If you're working on an original game, make sure your contract states that you retain IP ownership of all assets, etc. You can then grant the client/publisher a license to use those materials solely for that game.

If you're working on a client's existing IP, the opposite applies – spell out that they own the IP and you're essentially "work for hire". But try to maintain ownership of any pre-existing tools, engines, or reusable modules your studio brings to the project. (obviously not legal advice, but creator to creator).

Communication and Approval Process
Games require a high degree of collaboration and feedback. Set expectations upfront about communication channels (email, Slack, weekly calls, etc), stakeholders involved, and typical turnaround times for approvals.

We find it helpful to designate one main point of contact on each side to streamline communication and have a single "throat to choke" as they say. But also build in some flexibility for getting key approvals or info from other departments as needed.

Change Orders
Despite your best planning, requirements sometimes change mid-project. That's okay, but your contract needs a formal change order process to handle it.

Specify that any changes to the agreed-upon scope will require a written change order, approved by both parties, that details the revised requirements, updated price, and extended timeline. This ensures you get paid fairly for additional work.

Termination and Kill Fees
No one likes to think about a project going south, but it happens. Have terms in place about how either party can terminate the contract (usually with 30 days written notice) and what payments are due upon termination.

If the client cancels after work has started, you should be entitled to a kill fee – typically a percentage of the remaining project balance based on how far along you are. 25-50% is common. Make sure that's spelled out so you don't end up eating costs for work performed.

Game projects often involve sensitive information – new IPs, critical business information, etc. Consider Including a mutual NDA in your contract to ensure confidentiality on both sides.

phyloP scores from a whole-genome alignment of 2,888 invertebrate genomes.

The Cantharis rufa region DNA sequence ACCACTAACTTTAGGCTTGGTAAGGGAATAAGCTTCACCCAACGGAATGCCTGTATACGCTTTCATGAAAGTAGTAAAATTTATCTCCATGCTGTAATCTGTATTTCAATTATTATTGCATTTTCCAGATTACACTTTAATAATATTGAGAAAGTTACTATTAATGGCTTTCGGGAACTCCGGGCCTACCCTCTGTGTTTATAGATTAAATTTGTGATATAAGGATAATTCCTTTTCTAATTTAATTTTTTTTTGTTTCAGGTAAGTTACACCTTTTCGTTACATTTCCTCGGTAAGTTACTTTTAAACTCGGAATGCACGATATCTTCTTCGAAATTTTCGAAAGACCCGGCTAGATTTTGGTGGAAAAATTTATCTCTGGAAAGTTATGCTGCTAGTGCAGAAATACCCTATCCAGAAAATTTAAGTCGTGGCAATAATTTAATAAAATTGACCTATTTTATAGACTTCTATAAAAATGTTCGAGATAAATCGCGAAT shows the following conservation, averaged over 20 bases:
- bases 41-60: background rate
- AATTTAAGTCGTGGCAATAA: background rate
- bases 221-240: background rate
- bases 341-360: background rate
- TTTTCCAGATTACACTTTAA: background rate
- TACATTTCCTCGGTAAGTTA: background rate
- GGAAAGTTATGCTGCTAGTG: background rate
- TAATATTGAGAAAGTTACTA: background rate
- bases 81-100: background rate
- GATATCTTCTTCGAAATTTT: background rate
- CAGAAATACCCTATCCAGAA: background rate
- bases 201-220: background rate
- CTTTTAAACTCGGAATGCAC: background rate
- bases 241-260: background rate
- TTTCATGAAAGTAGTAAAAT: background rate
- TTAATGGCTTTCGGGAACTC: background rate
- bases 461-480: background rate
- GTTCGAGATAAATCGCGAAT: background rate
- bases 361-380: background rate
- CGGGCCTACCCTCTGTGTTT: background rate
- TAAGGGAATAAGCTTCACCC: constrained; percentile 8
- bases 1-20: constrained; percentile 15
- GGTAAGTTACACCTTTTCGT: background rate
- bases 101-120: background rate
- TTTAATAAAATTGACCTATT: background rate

The NDA should cover what info is considered confidential, the duration it needs to be kept under wraps (usually a few years after project completion), and any exclusions like information already in the public domain.

Limitation of Liability
Finally, every contract should have a section limiting your liability to direct charges under the contract itself. Exclude liability for things like consequential damages, loss of profits, etc.

You're responsible for delivering the game you scoped, not for how well the game ultimately performs in the market or how much money it makes the publisher. Keep your liability contained to the four corners of the agreement.

So there you have it – the key ingredients for an airtight game development contract. We know this stuff can seem daunting or like overkill, especially for smaller projects. But trust us, nailing down these details upfront will save you countless headaches down the line.

Of course, every project is unique, so be sure to customise these ideas to fit your particular needs and get a lawyer to review for your jurisdiction. But this will give you a solid foundation to build on.

We hope this guide helps you navigate the wonderful world of game-running contracts with confidence. Remember, a bit of extra paperwork at the beginning can save you a world of pain later on.

Happy contracting and here's to many successful game sessions ahead! As always, feel free to reach out to the LGP team with any questions. We're always happy to nerd out about this stuff.